SCHUMANN Piano Concerto in a. Introduction & Allegro appassionato (Konzertstück) in G, op. 92. Introduction & Concert Allegro in d, op. 134. Concerto Movement in d. Abegg Variations • Florian Uhlig (pn); Christoph Poppen, cond; German RPO Saarbrücken Kaiserslautern Read more class="BULLET12"> • HÄNSSLER 93.264 (74: 33)
This collection of Schumann’s “complete works for piano and orchestra” is more complete than usual, with the inclusion of two conjectural reconstructions: one from sketches, the other from a combination of sketches and a reworking of an existing solo piano piece. Excluded is the piano arrangement of the Konzertstück for four horns, which—Joachim Draheim’s excellent booklet notes are adamant—has no connection with Schumann, either Robert or Clara.
At 6:31, the Concerto Movement in D Minor (1839) is ultra-concise, concentrated to the point of under-development of its materials. But I was surprised at how much characteristically Schumannesque harmonic and contrapuntal invention it manages to pack in, not least in the memorably striding, bustling main thematic idea. There are also striking allusions to Don Giovanni (in the brief introduction), Schumann’s own “Der Dichter spricht” (the second theme), and his future A-Minor Piano Concerto (the cadenza). Uhlig’s performance is splendidly ardent, generating much excitement.
Joachim Draheim has fleshed out his piano-and-orchestra arrangement of the Abegg Variations with completions of Schumann’s sketches for an extended introduction and extra variation. His resetting of this familiar music is effective, exploiting possibilities for scherzando piano-and-orchestra interplay (Variation 1), adding color to contrapuntal lines, and playing off orchestral chordal textures and solo passagework (Finale). Schumann’s virtuoso solo writing is largely preserved intact, and Variation 2 is kept solo throughout. Uhlig’s performance is glittering, scintillating, with an authentically Schumannesque poetic feeling.
The two new works would alone justify purchase of the disc. While the Abegg arrangement has no competition, the Concerto Movement has been recorded by Jennifer Eley (Koch International Classics, in an enterprising collection of little-known fare by both Schumanns and both Mendelssohns; I have not heard it yet, but am now curious to). But how do the newcomers fare in the familiar “big three”?
Like a dream, as it turns out! Uhlig really sweeps the cobwebs from the Piano Concerto, in a galvanizing traversal without a hint of routine. The first movement is fresh, ardent, urgent, and phenomenally articulate—at 13:13, the fastest version I know (Argerich/Rabinovitch, from Lugano on EMI, come close at 13:37, but she is nowhere near her best form here, and her overwrought exaggerations are no match for the dashing élan of the newcomer). The Intermezzo is flowing and delicately pointed, with beautifully sensitive orchestral work. The finale goes with a wonderful snap and crackle, accents gleefully punched home, but always in the service of the larger shape of the phrase.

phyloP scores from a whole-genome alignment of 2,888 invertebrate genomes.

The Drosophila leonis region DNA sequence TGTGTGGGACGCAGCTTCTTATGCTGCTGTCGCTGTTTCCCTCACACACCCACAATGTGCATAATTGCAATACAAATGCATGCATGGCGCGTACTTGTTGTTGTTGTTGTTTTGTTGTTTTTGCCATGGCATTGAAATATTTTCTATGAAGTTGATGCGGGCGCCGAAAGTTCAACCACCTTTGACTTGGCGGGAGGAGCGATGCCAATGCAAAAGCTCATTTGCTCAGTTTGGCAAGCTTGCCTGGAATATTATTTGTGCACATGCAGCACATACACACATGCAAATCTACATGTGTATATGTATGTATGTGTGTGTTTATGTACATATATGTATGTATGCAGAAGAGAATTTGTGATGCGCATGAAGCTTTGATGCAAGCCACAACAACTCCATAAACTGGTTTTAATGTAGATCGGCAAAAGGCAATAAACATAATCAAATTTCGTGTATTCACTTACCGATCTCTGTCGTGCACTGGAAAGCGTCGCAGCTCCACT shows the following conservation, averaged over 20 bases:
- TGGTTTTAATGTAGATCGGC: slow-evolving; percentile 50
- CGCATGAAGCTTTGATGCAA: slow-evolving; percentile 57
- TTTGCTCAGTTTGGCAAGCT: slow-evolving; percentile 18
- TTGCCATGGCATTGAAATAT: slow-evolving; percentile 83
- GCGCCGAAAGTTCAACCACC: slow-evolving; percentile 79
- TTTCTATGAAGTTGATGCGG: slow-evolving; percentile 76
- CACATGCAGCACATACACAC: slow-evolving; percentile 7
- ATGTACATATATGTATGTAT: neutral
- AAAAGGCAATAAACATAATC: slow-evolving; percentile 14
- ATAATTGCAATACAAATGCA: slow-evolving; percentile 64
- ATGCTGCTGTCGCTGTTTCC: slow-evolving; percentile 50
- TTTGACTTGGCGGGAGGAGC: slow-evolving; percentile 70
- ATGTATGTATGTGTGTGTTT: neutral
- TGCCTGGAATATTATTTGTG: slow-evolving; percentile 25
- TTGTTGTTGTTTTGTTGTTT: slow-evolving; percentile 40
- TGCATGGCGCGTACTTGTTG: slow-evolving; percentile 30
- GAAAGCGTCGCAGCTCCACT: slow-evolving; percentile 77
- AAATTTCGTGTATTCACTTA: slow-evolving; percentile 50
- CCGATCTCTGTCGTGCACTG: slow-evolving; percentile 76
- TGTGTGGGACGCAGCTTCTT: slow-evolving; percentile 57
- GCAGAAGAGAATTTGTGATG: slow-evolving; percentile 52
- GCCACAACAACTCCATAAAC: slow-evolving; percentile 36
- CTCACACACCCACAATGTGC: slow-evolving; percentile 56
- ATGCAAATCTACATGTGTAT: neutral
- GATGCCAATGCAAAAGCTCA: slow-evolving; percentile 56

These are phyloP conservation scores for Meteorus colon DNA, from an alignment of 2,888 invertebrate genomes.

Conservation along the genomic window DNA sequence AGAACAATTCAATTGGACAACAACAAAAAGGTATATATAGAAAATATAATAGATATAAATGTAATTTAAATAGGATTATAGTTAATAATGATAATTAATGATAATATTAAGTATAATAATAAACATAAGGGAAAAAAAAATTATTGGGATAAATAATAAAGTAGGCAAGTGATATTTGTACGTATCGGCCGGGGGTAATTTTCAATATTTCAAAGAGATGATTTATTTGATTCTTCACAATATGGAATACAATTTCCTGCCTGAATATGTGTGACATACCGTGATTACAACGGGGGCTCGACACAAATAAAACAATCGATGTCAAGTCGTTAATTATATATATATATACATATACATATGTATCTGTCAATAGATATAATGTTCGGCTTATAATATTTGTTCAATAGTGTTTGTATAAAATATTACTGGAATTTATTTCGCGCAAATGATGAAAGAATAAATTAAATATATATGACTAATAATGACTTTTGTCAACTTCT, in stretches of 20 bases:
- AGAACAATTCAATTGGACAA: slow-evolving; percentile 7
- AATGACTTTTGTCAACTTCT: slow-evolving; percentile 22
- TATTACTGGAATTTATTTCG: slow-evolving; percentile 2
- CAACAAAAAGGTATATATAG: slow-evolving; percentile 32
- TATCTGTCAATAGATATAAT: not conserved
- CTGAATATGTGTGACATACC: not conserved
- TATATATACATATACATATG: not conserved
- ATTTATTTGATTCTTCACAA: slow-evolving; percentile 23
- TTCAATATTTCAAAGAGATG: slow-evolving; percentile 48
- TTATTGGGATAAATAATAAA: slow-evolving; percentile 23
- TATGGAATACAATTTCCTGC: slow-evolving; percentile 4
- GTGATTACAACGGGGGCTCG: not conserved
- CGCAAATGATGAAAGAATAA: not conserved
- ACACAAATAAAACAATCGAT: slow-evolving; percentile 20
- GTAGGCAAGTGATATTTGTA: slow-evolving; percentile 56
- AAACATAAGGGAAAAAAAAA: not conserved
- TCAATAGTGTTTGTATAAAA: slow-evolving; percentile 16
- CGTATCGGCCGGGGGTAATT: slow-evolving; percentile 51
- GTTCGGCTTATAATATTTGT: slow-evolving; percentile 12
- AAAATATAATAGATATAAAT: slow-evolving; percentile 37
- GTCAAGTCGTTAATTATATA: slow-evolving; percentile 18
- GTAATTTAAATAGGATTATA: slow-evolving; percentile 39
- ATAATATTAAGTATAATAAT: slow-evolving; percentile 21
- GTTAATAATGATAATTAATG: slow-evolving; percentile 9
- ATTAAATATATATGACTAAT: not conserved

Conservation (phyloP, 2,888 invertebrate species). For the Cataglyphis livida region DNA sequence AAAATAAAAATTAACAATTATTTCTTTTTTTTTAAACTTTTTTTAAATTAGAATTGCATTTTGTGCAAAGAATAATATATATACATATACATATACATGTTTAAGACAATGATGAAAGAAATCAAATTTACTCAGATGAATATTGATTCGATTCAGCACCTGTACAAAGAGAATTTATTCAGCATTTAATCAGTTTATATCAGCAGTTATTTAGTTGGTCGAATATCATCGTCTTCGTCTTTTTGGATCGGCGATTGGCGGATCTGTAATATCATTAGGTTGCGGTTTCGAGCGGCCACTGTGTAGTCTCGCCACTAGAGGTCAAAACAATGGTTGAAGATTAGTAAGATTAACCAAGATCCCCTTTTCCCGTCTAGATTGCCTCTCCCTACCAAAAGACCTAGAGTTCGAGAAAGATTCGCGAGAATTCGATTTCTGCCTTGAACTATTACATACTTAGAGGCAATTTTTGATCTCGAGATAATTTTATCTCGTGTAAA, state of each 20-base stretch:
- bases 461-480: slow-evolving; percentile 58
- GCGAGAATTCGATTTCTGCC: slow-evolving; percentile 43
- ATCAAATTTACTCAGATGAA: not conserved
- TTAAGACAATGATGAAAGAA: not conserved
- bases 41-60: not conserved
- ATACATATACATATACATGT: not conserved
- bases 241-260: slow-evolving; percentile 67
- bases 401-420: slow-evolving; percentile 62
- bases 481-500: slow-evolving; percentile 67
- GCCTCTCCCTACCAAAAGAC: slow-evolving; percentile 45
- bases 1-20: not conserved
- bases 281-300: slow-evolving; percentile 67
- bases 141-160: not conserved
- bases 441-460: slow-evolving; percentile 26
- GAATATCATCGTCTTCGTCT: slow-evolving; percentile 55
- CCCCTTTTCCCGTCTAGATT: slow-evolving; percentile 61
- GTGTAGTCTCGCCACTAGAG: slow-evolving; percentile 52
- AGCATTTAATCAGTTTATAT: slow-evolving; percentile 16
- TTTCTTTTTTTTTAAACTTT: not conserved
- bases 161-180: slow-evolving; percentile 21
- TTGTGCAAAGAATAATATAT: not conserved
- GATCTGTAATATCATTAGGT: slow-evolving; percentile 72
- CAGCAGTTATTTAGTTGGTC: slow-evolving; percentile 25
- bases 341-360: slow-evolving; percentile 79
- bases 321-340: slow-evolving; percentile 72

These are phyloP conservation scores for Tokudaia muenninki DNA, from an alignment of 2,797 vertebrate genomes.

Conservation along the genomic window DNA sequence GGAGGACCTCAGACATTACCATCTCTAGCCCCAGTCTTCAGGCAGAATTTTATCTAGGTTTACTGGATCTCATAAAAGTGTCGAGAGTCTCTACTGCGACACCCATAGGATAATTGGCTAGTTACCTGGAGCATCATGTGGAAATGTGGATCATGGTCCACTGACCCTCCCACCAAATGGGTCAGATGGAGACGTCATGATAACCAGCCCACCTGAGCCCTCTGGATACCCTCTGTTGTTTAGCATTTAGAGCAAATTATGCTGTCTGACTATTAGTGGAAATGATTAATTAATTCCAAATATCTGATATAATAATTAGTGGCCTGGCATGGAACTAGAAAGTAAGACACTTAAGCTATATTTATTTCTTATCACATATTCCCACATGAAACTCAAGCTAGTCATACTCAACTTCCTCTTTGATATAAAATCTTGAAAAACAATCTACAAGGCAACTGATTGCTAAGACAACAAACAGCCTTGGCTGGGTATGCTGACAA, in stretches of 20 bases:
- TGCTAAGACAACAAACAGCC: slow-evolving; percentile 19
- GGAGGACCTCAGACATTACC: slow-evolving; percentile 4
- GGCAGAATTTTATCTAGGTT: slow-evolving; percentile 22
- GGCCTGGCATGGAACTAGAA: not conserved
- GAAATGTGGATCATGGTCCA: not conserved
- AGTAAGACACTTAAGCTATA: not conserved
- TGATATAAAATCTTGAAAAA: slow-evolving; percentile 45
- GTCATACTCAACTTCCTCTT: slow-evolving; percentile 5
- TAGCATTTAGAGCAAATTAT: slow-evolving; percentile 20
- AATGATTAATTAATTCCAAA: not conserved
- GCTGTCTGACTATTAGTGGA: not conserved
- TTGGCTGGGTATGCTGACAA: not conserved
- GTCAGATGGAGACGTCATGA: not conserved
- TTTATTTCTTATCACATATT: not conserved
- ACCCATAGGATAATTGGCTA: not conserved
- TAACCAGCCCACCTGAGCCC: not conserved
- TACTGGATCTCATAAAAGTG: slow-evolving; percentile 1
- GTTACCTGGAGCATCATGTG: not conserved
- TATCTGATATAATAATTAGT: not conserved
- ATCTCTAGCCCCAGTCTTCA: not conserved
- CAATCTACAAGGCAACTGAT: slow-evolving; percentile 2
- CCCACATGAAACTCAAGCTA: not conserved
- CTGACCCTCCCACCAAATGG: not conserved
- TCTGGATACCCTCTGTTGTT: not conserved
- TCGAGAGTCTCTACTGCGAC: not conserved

The two concert pieces are equally successful: The better-known op. 92 in G has the requisite surging, seething quality, the demanding passagework always molded with sinuous, flexible expression as well as chiseled clarity. In the late D-Minor work, with its very different style of piano writing—now of a Brahmsian weight and fullness—Uhlig throws himself into a performance of total commitment (hear his memorable response to the development section’s injunction to play “mit Kraft”). Conducting and orchestral work are alert, idiomatic, and technically expert throughout.
The main competition in the three major works comes from Perahia/Abbado/Berlin Philharmonic (Sony), and I’d certainly be sorry to lose them, for their patrician elegance and burnished glow. But I’d now be even sorrier to part with Uhlig/Poppen, for their technical aplomb, delicate poetic feeling, and volatile excitement in sharp primary colors. And that’s not even considering the new disc’s ostensible raison d’être, in the reconstructed pieces. This disc is a winner, and deserves to sell like the proverbial hotcakes.
FANFARE: Boyd Pomeroy
This release fills a useful repertoire niche. Schumann's complete works for piano and orchestra total about 75 minutes--just right for one well-filled CD. Two of the pieces here, the Concert Movement in D minor and the Abegg Variations, are reconstructions, and very good ones, and they are all very well played. Florian Uhlig has a lovely touch and impressive technical facility in the flashier Abegg variations. He's also got the temperament for the Allegro appassionato that follows the Introduction, and the generally fleet tempos prove consistently refreshing.
This is particularly evident in the first movement of the concerto, which is unusually swift but also affectingly shaped. Here, however, in the second subject, as well as at the start of the slow movement, Uhlig pursues a light, staccato tone to the detriment of the music's natural cantabile impulse. However charming (and it is), the melodies could sing with more lyrical abandon. Still, these are very enjoyable performances, well recorded, with Christoph Poppen and the orchestra providing enthusiastic accompaniments. Definitely worth hearing.
Theme and Variations for Piano on the name ABEGG, Op. 1by Robert Schumann Performer:
Florian Uhlig (Piano)
German Radio Philharmonic Orchestra
Period: Romantic Written: 1829-1830; Germany Notes: Version for piano and orchestra.
Concerto for Piano in A minor, Op. 54by Robert Schumann Performer:
Florian Uhlig (Piano)
German Radio Philharmonic Orchestra
Period: Romantic Written: 1841-1845; Germany